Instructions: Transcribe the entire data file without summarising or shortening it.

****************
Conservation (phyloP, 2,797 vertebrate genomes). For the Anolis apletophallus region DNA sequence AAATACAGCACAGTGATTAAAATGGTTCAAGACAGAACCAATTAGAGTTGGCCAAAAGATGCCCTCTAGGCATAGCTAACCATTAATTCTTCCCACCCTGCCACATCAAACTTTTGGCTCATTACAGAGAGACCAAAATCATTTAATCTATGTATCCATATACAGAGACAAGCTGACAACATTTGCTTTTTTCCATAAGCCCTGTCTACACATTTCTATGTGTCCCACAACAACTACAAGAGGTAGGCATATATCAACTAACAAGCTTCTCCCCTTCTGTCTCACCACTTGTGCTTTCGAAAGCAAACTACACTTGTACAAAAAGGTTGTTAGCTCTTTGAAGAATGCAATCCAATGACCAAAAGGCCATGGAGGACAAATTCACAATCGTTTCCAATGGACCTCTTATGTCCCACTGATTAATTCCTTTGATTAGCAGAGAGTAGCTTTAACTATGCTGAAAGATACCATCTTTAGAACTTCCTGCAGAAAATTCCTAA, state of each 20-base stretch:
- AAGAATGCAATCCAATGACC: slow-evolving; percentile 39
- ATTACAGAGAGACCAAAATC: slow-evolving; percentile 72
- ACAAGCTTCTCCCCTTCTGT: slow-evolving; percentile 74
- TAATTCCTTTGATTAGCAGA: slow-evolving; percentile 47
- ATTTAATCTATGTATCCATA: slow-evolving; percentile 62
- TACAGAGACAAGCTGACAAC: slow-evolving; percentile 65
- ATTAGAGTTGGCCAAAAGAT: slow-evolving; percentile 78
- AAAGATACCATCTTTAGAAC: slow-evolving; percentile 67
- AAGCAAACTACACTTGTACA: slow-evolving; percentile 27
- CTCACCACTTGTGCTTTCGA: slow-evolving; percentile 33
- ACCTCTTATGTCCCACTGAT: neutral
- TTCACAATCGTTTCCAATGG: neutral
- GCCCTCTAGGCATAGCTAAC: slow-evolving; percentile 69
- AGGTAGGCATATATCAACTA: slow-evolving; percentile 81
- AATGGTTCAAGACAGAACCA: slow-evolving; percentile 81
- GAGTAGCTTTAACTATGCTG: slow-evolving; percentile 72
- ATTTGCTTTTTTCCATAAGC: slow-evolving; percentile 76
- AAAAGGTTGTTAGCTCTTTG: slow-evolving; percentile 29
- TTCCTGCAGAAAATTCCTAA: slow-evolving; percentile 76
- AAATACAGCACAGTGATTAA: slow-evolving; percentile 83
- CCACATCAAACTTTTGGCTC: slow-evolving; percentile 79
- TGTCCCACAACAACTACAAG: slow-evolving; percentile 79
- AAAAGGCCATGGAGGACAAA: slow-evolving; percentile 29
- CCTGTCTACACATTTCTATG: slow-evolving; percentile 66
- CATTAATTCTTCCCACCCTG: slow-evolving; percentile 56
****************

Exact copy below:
Conservation (phyloP, 2,797 vertebrate genomes). For the Anolis apletophallus region DNA sequence AAATACAGCACAGTGATTAAAATGGTTCAAGACAGAACCAATTAGAGTTGGCCAAAAGATGCCCTCTAGGCATAGCTAACCATTAATTCTTCCCACCCTGCCACATCAAACTTTTGGCTCATTACAGAGAGACCAAAATCATTTAATCTATGTATCCATATACAGAGACAAGCTGACAACATTTGCTTTTTTCCATAAGCCCTGTCTACACATTTCTATGTGTCCCACAACAACTACAAGAGGTAGGCATATATCAACTAACAAGCTTCTCCCCTTCTGTCTCACCACTTGTGCTTTCGAAAGCAAACTACACTTGTACAAAAAGGTTGTTAGCTCTTTGAAGAATGCAATCCAATGACCAAAAGGCCATGGAGGACAAATTCACAATCGTTTCCAATGGACCTCTTATGTCCCACTGATTAATTCCTTTGATTAGCAGAGAGTAGCTTTAACTATGCTGAAAGATACCATCTTTAGAACTTCCTGCAGAAAATTCCTAA, state of each 20-base stretch:
- AAGAATGCAATCCAATGACC: slow-evolving; percentile 39
- ATTACAGAGAGACCAAAATC: slow-evolving; percentile 72
- ACAAGCTTCTCCCCTTCTGT: slow-evolving; percentile 74
- TAATTCCTTTGATTAGCAGA: slow-evolving; percentile 47
- ATTTAATCTATGTATCCATA: slow-evolving; percentile 62
- TACAGAGACAAGCTGACAAC: slow-evolving; percentile 65
- ATTAGAGTTGGCCAAAAGAT: slow-evolving; percentile 78
- AAAGATACCATCTTTAGAAC: slow-evolving; percentile 67
- AAGCAAACTACACTTGTACA: slow-evolving; percentile 27
- CTCACCACTTGTGCTTTCGA: slow-evolving; percentile 33
- ACCTCTTATGTCCCACTGAT: neutral
- TTCACAATCGTTTCCAATGG: neutral
- GCCCTCTAGGCATAGCTAAC: slow-evolving; percentile 69
- AGGTAGGCATATATCAACTA: slow-evolving; percentile 81
- AATGGTTCAAGACAGAACCA: slow-evolving; percentile 81
- GAGTAGCTTTAACTATGCTG: slow-evolving; percentile 72
- ATTTGCTTTTTTCCATAAGC: slow-evolving; percentile 76
- AAAAGGTTGTTAGCTCTTTG: slow-evolving; percentile 29
- TTCCTGCAGAAAATTCCTAA: slow-evolving; percentile 76
- AAATACAGCACAGTGATTAA: slow-evolving; percentile 83
- CCACATCAAACTTTTGGCTC: slow-evolving; percentile 79
- TGTCCCACAACAACTACAAG: slow-evolving; percentile 79
- AAAAGGCCATGGAGGACAAA: slow-evolving; percentile 29
- CCTGTCTACACATTTCTATG: slow-evolving; percentile 66
- CATTAATTCTTCCCACCCTG: slow-evolving; percentile 56